2.4 Strategy as fit between organisation and environment
The market perspective on strategy suggests that a major focus of strategic decision-making is how best to ensure an effective fit between an organisation and its environment. However, that fit is not static. The challenge is constantly to monitor and forecast changes in the business environment and to adapt the organisation and its strategy accordingly.
Box 1 Managing strategic fit at the US Nature Conservancy
The US Nature Conservancy had a clear mission: to preserve plants and animals and special habitats that represent the diversity of life. Traditionally they had sought to achieve this mission through the purchase and management of critical habitats for endangered species. They measured their success by the land area they owned and protected and in terms of their membership figures.
However, during the 1990s they began to realise that this strategy was no longer adequate to achieve their mission. Increasing development pressures meant that often the threats to wildlife habitats were coming from outside those areas. For example intensive farming on the outskirts of protected areas was causing damage. They needed a new strategy to meet the new threats.
They shifted their efforts from the purchase and protection of land parcels to a strategy of influencing land use in much wider areas. They hoped to ensure that economic and recreational activities going on outside critical habitats don't undermine the ecological balance within them.
To support this new strategy they needed to develop new capabilities. They had always relied on a strong base of scientific expertise and skills in land acquisition and management. These continued to be important, but they also needed to develop two further capabilities. First, they needed skills in community development to build and develop support for conservation in local communities around critical habitats. Second, they needed business development and marketing skills. An important strand of the strategy was to promote the growth of businesses with low environmental impact in environmentally sensitive areas to reduce tension between conservation and local economic health and employment prospects.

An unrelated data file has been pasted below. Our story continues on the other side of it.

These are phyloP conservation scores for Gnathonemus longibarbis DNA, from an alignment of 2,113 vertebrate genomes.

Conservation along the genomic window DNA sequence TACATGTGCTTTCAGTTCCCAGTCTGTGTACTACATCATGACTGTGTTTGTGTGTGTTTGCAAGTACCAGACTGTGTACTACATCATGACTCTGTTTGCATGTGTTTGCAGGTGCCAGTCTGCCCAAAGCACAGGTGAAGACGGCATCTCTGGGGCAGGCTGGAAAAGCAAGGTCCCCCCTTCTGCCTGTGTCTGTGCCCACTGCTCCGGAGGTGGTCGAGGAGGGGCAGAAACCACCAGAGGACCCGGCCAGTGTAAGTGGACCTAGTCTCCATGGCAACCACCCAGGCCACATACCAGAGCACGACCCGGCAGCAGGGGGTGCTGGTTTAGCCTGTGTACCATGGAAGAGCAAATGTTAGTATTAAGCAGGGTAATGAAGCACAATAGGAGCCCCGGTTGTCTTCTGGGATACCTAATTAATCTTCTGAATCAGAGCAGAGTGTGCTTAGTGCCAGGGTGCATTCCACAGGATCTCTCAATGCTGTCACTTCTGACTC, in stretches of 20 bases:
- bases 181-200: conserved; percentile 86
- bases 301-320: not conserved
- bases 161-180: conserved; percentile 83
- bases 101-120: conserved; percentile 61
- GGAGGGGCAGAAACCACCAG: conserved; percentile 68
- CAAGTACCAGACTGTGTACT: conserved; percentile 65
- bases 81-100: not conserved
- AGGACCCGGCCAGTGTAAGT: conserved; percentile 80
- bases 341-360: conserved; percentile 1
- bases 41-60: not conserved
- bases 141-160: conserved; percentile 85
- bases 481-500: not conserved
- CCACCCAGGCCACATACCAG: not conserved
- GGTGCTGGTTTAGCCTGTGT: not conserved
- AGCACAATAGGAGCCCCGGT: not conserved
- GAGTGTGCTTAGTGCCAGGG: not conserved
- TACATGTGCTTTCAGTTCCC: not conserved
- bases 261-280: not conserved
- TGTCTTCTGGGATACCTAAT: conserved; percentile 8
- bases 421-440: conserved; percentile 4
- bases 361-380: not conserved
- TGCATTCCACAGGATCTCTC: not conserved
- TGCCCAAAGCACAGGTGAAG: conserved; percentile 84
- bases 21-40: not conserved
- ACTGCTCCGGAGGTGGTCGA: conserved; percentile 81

In relation to a product or service offered by your organisation, make some notes on the nature of its near environment, using either Porter's or McKevitt's models (or a sensible adaptation).
What are the most important external forces faced by your organisation, that need to be taken account of in formulating strategy for this product or service?
One of the first things that may have struck you is that, in order to answer these questions in other than a very superficial way, you require a great deal of information. The activity may have left you with more questions than answers about your organisation's near environment. Often the information that we have – about competitors (current and potential), customers, suppliers and potential substitutes for our products or services – is heavily anecdotal. Although many organisations invest significant resources in scanning their environment and understanding the competitive forces they face, the information they gain is often partial and quickly outdated.
Gathering information is of course only the start. How is that information analysed and used? Is the organisation involved in double-loop learning, questioning its basic assumptions about its activities (like the US Nature Conservancy in the example above), or is information discounted if it does not fit basic assumptions?